That status of the case is correct, according to a January 22, 2020, report by the Cuba Money Project, because plaintiffs’ counsel has not attempted to serve process on PAHO under 28 U.S.C. sec. 1330(b), 1608.[2]

Although PAHO never responded to the Complaint or Amended Compliant in the federal court in Miami, its motion to transfer the case to the federal court in the District of Colombia stated that after transfer it would file a motion to dismiss the complaint and amended complaint on the ground that PAHO is immune from this lawsuit. In addition, PAHO summarized the bases for its immunity claim as follows: [3]

  • The U.S. Foreign Sovereign Immunities Act’s section 1330(b) “is the exclusive venue provision for cases against foreign states and, by extension via the International Organizations Immunities Act, designated International Organizations such as PAHO. . . [and provides] venue in this case is proper, if anywhere, only in the U.S. District Court for the District of Columbia.”
  •   Moreover, “PAHO enjoys both absolute immunity under international law, 21 U.S.T. 1418 (Convention on Privileges and Immunities of the United Nations), and all of the immunities “from suit and every form of judicial process” enjoyed by foreign governments under the Foreign Sovereign Immunities Act (FSIA), 22 U.S.C. § 288a(b).”

More recently the Wall Street Journal’s anti-Cuba columnist, Mary Anastasia O’Grady, focused on Cuba’s now discontinued medical mission to Brazil and to this lawsuit. She merely said this lawsuit is still in the pre-trial stage, and PAHO’s motion to transfer the case to the District of Colombia is pending.[4] That technically is true, but reveals a failure to investigate.

This blogger as a retired attorney has not tried to verify PAHO’s immunity claim or to ask plaintiffs’ counsel why they have not proceeded with the case, but the most plausible explanation is that they concluded that they had little chance of defeating the immunity defense.

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[1] Class Action Complaint, Rodriguez v. Pan American Health Organization, Case 1:18-cv-24995-DPG (S.D. FL Nov. 30, 2018); First Amended Class Action Complaint, Case 1:18-cv-24995-DPG (S.D. FL  Dec. 26, 2018.

[2] Was lawsuit over Cuban doctors a publicity stunt?, Cuba Money Project (Jan. 22, 2020).

[3] Putative Defendant Pan American Health Organization’s Objections to and Appeal from Magistrate Judge’s Denial of Motion To Transfer This Action to the District of Columbia, Rodriguez v. Pan American Health Organization, Case NO. 1-18-cv-24995-DPG (S.D. Fla. June 6, 2019).

[4] O’Grady, The U.N. and Human Trafficking, W.S.J. (Jan. 26, 2020).

 

 

 

State Department Memorializes Secretary Pompeo’s Visit to the Holy See

As discussed in a prior post, on October 2, Secretary of State Michael Pompeo visited the Holy See in Rome for various activities. Thereafter the State Department memorialized the main points of that visit. [1] Here is a summary of that document.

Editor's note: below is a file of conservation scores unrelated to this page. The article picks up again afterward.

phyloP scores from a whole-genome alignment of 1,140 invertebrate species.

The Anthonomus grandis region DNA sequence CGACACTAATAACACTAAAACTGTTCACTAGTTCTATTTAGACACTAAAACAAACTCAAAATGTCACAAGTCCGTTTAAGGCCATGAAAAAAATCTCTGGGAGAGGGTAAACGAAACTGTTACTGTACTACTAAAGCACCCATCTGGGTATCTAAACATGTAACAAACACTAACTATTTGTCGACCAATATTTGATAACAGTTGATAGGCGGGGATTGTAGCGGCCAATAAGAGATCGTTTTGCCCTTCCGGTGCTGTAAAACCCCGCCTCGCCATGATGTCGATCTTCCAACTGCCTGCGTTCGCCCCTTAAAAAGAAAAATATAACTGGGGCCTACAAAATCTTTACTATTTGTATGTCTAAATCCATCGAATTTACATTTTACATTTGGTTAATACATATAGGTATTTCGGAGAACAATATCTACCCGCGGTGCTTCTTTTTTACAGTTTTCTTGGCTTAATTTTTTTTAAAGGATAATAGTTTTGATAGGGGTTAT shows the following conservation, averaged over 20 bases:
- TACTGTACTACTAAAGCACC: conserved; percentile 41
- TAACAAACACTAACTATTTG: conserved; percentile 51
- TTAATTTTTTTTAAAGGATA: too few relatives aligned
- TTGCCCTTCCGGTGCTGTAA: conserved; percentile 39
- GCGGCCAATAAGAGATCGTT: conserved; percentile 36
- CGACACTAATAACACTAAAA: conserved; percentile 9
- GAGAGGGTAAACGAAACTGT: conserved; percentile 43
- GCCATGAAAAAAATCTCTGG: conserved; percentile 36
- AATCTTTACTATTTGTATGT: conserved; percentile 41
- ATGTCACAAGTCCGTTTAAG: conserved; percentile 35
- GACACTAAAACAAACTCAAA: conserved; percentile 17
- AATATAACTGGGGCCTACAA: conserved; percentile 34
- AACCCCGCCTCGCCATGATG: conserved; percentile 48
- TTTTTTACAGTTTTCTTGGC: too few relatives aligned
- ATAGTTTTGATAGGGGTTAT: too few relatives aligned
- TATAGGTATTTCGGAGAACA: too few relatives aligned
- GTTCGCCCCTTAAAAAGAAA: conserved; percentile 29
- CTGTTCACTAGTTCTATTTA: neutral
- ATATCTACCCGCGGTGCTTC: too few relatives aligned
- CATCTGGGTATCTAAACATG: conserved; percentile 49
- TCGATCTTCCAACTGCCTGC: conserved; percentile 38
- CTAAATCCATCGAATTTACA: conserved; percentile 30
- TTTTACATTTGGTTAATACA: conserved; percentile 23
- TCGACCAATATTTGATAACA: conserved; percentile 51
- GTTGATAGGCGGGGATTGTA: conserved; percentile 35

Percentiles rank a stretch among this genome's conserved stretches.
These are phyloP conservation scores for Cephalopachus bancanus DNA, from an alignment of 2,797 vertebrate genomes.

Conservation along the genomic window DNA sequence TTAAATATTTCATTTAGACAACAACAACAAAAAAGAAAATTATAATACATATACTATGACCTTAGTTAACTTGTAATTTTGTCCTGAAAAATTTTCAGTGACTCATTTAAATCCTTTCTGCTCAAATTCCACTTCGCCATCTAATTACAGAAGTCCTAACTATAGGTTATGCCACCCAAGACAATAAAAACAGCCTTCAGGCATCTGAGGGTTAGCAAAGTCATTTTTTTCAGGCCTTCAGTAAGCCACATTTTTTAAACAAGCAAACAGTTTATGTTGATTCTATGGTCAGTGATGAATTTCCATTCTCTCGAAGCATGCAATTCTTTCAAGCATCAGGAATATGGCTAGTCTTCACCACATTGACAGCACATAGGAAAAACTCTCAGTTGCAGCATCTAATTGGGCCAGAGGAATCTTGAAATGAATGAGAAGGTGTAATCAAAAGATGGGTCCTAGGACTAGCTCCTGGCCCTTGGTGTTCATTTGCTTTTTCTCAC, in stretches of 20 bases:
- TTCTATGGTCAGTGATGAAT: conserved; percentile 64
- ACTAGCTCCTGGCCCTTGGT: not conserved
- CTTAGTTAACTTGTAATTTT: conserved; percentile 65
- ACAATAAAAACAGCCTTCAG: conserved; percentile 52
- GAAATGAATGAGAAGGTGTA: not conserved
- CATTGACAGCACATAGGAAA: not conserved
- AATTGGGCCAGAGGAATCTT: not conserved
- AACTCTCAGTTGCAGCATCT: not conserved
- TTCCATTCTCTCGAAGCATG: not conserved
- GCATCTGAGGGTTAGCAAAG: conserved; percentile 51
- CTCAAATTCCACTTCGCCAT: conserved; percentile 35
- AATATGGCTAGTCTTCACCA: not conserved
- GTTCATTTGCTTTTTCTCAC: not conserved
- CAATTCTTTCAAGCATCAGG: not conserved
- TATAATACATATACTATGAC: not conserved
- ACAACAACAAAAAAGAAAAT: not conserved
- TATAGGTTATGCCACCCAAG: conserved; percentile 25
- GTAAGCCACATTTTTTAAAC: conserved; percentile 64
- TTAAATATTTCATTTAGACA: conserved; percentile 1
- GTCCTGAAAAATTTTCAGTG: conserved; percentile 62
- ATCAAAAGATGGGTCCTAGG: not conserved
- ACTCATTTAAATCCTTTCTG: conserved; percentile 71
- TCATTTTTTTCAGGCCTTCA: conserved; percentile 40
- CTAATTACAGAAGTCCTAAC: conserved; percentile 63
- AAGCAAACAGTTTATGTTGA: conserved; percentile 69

The State Department Document

Celebration of 35 Years of U.S.-Holy See Diplomatic Relations

“This year marks 35 years of formal diplomatic relations between the United States and the Holy See. When President Reagan established the U.S. Embassy in 1984, he said it “would exist to the benefit of peace-loving people, everywhere.”  Today we share a global partnership based on common values, mutual respect, and moral leadership.”

“Our relationship is as strong as ever. We look forward to continuing our partnership with the Holy See to promote human rights, advance religious freedom, combat human trafficking, and seek peaceful solutions to crises around the world.”

U.S.-Holy See Symposium  on Faith-Based Organizations

The statement claimed that Symposium was “co-hosted by the Holy See’s Secretariat of State and the U.S. Embassy to the Holy See” and was “a direct result of the Secretary’s July 2019 Ministerial to Advance Religious Freedom.”

U.S.-Holy See Prioritize Promoting Religious Freedom Globally

 “The protection of religious freedom is central to the Trump administration’s foreign policy and the protection of this unalienable human right is an essential part of who we are as Americans. The Holy See has long been a global champion of this universal right. Securing and defending religious freedom is a priority we both share.”

U.S.-Holy See Partner To Combat Human Trafficking

 “The Holy See and the United States share a common commitment to the fight against human trafficking, and the Holy See is a valued partner through its will and capacity to prevent and address this heinous crime.”

U.S. and Holy See Are Two of World’s Greatest Humanitarian Forces

“The Holy See. . . is one of the greatest humanitarian forces in the world. It maintains a vast network, second only to the International Committee of the Red Cross/Crescent.”

“The United States is the world’s most generous provider of humanitarian aid, but delivering that aid successfully and efficiently requires partnerships with governments like the Holy See. By maintaining and strengthening diplomatic relations with the Holy See, the United States benefits from its unparalleled global presence.”

Reactions

This document promotes the view that the Trump Administration is a strong advocate of religious freedom and is embraced by the Holy See. It also states that this Administration is fervently against human trafficking without mentioning its unfounded argument that Cuba’s foreign medical mission program is engaged in that activity. This document may also be seen as fodder for President Trump’s 2020 reelection campaign if he survives impeachment.

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[1] State Dep’t, The United States and the Holy See: Partners in Advancing Religious Freedom, Combating Human Trafficking, and Promoting Human Rights (Oct. 3, 2019).